Wiliot Set to Disrupt the Beacon Industry

Last week we met with Steve Statler, better known as Mr Beacon. Steve has joined Wiliot at their SVP Marketing & Business Development.

Wiliot are interesting because they have the potential to disrupt the beacon industry. They have secured $19m in funding to create ultra thin beacons that use energy harvesting rather than batteries. In order to do this, they will become a semiconductor company much like Nordic, TI, Dialog and NXP whose system on a chip (SoC) products are used in existing beacons. Wiliot will create their own SoC that will be packaged much like current NFC tags that can be stuck onto things.

Proof of concepts are scheduled for 2H 2018 with production in mid 2019. The aim is to sell millions of these things in products such as clothing, packaging, electronics and toys. This scale will mean they will only cost of the order of tens of cents/euros/pounds. While Wiliot expect their beacons to be manufactured into things, they expect to offer stand-alone ‘stickers’ that can be attached to anything. They also plan versions with sensors that might also disrupt the IoT industry.

Energy harvesting will take energy from the airwaves from WiFi and similar 2.4GHz products, including ironically, other beacons! They won’t get much energy this way so the range will be small, a few meters, for initial devices. They aim to improve the range in later product iterations, presumably through the use of better energy storage devices such as supercapacitors.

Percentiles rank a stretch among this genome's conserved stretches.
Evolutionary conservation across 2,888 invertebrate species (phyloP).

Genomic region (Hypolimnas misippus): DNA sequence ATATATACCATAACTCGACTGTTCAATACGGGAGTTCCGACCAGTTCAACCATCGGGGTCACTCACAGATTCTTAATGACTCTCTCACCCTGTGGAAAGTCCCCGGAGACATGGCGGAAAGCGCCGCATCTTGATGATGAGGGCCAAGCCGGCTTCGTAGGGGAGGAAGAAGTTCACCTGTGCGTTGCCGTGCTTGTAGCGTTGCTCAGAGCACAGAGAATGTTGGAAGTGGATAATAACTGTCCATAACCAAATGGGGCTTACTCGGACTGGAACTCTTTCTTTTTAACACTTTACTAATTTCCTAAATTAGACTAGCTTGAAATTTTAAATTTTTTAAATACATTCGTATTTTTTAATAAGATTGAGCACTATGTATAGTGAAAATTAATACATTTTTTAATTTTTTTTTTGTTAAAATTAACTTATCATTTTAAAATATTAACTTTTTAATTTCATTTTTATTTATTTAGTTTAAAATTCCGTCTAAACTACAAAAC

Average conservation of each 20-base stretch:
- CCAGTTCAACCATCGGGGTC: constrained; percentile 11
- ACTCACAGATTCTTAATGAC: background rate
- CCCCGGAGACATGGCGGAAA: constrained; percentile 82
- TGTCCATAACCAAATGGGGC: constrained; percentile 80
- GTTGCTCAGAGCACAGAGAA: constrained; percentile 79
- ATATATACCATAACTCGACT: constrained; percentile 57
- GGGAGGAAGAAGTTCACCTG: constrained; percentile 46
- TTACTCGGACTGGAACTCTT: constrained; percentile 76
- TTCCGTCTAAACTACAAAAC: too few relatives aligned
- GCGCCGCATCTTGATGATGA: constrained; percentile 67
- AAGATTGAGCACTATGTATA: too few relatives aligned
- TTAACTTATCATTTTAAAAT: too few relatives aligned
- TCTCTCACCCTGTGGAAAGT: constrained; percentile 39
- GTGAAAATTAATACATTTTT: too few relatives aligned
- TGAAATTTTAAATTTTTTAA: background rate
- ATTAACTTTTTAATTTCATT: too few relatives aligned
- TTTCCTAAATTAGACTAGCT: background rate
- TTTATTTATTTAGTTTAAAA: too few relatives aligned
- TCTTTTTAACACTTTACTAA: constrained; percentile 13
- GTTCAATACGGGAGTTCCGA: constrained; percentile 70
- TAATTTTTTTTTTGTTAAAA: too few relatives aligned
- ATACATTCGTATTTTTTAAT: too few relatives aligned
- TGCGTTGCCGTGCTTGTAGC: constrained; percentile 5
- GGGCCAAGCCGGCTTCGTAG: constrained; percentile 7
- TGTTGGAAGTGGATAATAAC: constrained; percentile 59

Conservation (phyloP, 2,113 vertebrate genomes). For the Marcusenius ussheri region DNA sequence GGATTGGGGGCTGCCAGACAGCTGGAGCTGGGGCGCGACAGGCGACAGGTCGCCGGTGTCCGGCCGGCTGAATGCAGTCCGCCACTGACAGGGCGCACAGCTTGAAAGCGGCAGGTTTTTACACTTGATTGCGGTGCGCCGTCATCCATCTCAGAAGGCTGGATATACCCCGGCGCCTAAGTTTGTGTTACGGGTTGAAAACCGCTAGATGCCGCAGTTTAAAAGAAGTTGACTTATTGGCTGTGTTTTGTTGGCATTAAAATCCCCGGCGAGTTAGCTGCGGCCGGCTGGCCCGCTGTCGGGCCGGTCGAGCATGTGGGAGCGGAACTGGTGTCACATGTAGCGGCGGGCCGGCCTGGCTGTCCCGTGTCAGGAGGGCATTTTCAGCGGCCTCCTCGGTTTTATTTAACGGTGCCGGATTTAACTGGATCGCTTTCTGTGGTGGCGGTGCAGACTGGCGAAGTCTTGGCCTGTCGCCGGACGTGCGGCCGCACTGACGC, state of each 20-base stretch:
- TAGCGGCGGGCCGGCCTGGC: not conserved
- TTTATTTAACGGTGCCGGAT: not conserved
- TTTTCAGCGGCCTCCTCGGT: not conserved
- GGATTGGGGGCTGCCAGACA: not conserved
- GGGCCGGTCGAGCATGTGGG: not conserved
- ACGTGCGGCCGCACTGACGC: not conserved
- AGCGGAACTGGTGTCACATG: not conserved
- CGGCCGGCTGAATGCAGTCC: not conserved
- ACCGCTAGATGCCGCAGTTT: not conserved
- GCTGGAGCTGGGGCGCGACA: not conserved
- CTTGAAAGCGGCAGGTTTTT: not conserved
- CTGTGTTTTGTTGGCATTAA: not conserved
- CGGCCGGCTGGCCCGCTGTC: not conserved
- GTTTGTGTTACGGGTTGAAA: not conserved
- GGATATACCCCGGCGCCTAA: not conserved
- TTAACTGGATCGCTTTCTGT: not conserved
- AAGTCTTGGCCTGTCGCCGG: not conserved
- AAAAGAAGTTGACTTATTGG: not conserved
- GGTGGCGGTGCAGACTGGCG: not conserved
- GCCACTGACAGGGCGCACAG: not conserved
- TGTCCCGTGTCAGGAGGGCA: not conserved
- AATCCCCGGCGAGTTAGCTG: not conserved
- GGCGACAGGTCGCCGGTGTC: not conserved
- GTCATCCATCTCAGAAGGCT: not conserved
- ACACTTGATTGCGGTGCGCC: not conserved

We will be following Wiliot, hope to stock their products and will be offering consultancy and development based on their technology.

New Ultra Low Power Bluetooth Transmitter Chip

All beacons are currently based on System on a Chip devices that are essentially small computers. While they are low power, it’s possible to create Bluetooth transmitters that are just electronics with no computing element and thus significantly reduce development effort (for the beacon manufacturer) and save substantial battery power for the end user.

Asahi Kasei Microdevices Corporation has announced the AK1594, a new Bluetooth® Low Energy Transmission IC. As there’s nothing to connect to via GATT, settings are configured via EEPROM programming and external switching rather than via an app. It consumes only 9.1uA when transmitting 0dBm every 1 sec.

Asahi Kasei Microdevices Corporation also mention a new beacon, from Houwa System Design, the Beacon Tag BLEAD® Series that will use the new chip and will be available from May 2018.

9.1uA is very low current for a beacon and is the order of magnitude a normal beacon uses when it isn’t advertising. This low power requirement will allow beacons to operate for effectively the physical rather than electrical life of the battery that’s probably of the order of a decade. It also allows new types of beacon to be created that use RF or solar energy harvesting.

Setup via EEPROM programming isn’t that easy or possible for end users and we expect initial beacons based on this technology will have fixed iBeacon advertising with only settings like power and advertising period set via switches.